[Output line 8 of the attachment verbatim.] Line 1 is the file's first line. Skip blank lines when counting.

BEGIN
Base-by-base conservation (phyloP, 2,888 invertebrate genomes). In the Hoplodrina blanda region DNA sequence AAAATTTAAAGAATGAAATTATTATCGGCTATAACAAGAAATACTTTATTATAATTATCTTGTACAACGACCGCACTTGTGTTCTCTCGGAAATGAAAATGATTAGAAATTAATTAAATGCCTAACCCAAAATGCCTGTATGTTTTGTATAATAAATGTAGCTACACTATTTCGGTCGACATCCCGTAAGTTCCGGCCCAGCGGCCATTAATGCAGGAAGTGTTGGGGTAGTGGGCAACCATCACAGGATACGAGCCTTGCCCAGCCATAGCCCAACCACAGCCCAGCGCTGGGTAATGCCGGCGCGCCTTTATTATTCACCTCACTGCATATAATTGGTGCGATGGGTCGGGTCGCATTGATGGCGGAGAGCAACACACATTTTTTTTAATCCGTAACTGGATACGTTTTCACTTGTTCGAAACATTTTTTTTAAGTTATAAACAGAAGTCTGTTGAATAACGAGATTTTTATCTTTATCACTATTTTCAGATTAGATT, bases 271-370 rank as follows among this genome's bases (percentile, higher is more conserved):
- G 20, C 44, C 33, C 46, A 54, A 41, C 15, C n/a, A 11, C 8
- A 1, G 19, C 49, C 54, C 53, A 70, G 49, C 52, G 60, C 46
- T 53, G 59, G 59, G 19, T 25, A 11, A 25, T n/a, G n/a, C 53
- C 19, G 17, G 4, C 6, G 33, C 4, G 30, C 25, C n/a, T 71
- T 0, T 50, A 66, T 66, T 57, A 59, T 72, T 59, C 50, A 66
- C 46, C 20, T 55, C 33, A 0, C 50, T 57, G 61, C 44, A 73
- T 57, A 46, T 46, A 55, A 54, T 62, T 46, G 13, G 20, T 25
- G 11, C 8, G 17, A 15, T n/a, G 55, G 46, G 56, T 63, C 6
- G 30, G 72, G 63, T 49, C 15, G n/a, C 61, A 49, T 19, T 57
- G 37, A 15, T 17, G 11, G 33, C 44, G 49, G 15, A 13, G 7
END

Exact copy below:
- T 57, A 46, T 46, A 55, A 54, T 62, T 46, G 13, G 20, T 25